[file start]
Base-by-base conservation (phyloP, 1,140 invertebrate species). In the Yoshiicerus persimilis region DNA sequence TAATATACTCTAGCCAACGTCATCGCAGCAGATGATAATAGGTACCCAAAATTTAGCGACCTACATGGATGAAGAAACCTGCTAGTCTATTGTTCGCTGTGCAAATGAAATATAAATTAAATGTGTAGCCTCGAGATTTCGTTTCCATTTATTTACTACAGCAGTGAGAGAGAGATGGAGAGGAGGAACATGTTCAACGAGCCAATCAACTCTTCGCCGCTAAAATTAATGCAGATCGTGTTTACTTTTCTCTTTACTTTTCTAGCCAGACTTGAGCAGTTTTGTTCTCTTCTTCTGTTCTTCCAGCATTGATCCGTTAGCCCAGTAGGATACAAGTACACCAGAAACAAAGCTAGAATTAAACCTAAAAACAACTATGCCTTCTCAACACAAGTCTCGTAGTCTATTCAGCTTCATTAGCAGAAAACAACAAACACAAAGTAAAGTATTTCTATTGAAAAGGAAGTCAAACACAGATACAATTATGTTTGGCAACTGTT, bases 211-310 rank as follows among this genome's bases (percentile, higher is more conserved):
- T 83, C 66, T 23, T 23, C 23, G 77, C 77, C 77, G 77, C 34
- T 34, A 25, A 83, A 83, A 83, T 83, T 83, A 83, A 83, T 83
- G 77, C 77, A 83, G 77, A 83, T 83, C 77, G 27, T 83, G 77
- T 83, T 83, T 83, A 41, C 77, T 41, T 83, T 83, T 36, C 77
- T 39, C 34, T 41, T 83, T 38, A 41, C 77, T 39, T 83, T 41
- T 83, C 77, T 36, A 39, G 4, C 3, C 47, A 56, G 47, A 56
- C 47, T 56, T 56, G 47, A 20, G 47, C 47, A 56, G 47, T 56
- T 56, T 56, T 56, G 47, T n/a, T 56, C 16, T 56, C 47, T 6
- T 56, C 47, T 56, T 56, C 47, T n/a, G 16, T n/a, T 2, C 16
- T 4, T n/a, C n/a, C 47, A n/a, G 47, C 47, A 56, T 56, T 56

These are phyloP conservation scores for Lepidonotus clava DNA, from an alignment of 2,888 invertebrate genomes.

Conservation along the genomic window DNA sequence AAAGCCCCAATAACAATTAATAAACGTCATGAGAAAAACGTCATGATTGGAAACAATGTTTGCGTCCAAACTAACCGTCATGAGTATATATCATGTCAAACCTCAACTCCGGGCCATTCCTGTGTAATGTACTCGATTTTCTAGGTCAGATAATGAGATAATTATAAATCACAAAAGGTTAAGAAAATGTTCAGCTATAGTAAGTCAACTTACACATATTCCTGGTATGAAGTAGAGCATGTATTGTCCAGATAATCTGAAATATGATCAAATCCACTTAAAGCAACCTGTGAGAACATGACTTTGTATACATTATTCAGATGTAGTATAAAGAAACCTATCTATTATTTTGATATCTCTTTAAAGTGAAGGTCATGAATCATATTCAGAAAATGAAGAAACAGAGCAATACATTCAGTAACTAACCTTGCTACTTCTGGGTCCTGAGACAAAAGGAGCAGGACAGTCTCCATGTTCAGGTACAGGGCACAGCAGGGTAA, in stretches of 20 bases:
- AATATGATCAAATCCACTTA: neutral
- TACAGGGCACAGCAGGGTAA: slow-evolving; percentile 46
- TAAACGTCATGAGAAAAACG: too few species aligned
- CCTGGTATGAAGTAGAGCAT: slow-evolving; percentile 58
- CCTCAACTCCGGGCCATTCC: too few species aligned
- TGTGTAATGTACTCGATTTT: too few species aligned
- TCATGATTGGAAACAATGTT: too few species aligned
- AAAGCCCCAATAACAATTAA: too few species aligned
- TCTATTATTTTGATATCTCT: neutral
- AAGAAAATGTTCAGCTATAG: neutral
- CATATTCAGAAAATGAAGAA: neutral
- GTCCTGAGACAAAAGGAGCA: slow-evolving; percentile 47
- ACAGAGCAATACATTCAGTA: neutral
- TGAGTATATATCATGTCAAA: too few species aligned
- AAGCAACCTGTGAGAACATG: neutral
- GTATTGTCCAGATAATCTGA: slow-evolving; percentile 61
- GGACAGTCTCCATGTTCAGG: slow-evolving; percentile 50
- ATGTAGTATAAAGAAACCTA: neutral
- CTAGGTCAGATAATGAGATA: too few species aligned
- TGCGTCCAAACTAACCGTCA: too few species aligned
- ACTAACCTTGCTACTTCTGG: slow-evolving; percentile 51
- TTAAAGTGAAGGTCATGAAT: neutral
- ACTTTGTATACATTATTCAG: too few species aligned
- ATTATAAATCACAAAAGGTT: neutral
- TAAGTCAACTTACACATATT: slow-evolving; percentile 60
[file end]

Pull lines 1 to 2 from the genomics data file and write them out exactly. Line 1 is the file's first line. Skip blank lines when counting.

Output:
Base-by-base conservation (phyloP, 1,140 invertebrate species). In the Yoshiicerus persimilis region DNA sequence TAATATACTCTAGCCAACGTCATCGCAGCAGATGATAATAGGTACCCAAAATTTAGCGACCTACATGGATGAAGAAACCTGCTAGTCTATTGTTCGCTGTGCAAATGAAATATAAATTAAATGTGTAGCCTCGAGATTTCGTTTCCATTTATTTACTACAGCAGTGAGAGAGAGATGGAGAGGAGGAACATGTTCAACGAGCCAATCAACTCTTCGCCGCTAAAATTAATGCAGATCGTGTTTACTTTTCTCTTTACTTTTCTAGCCAGACTTGAGCAGTTTTGTTCTCTTCTTCTGTTCTTCCAGCATTGATCCGTTAGCCCAGTAGGATACAAGTACACCAGAAACAAAGCTAGAATTAAACCTAAAAACAACTATGCCTTCTCAACACAAGTCTCGTAGTCTATTCAGCTTCATTAGCAGAAAACAACAAACACAAAGTAAAGTATTTCTATTGAAAAGGAAGTCAAACACAGATACAATTATGTTTGGCAACTGTT, bases 211-310 rank as follows among this genome's bases (percentile, higher is more conserved):
- T 83, C 66, T 23, T 23, C 23, G 77, C 77, C 77, G 77, C 34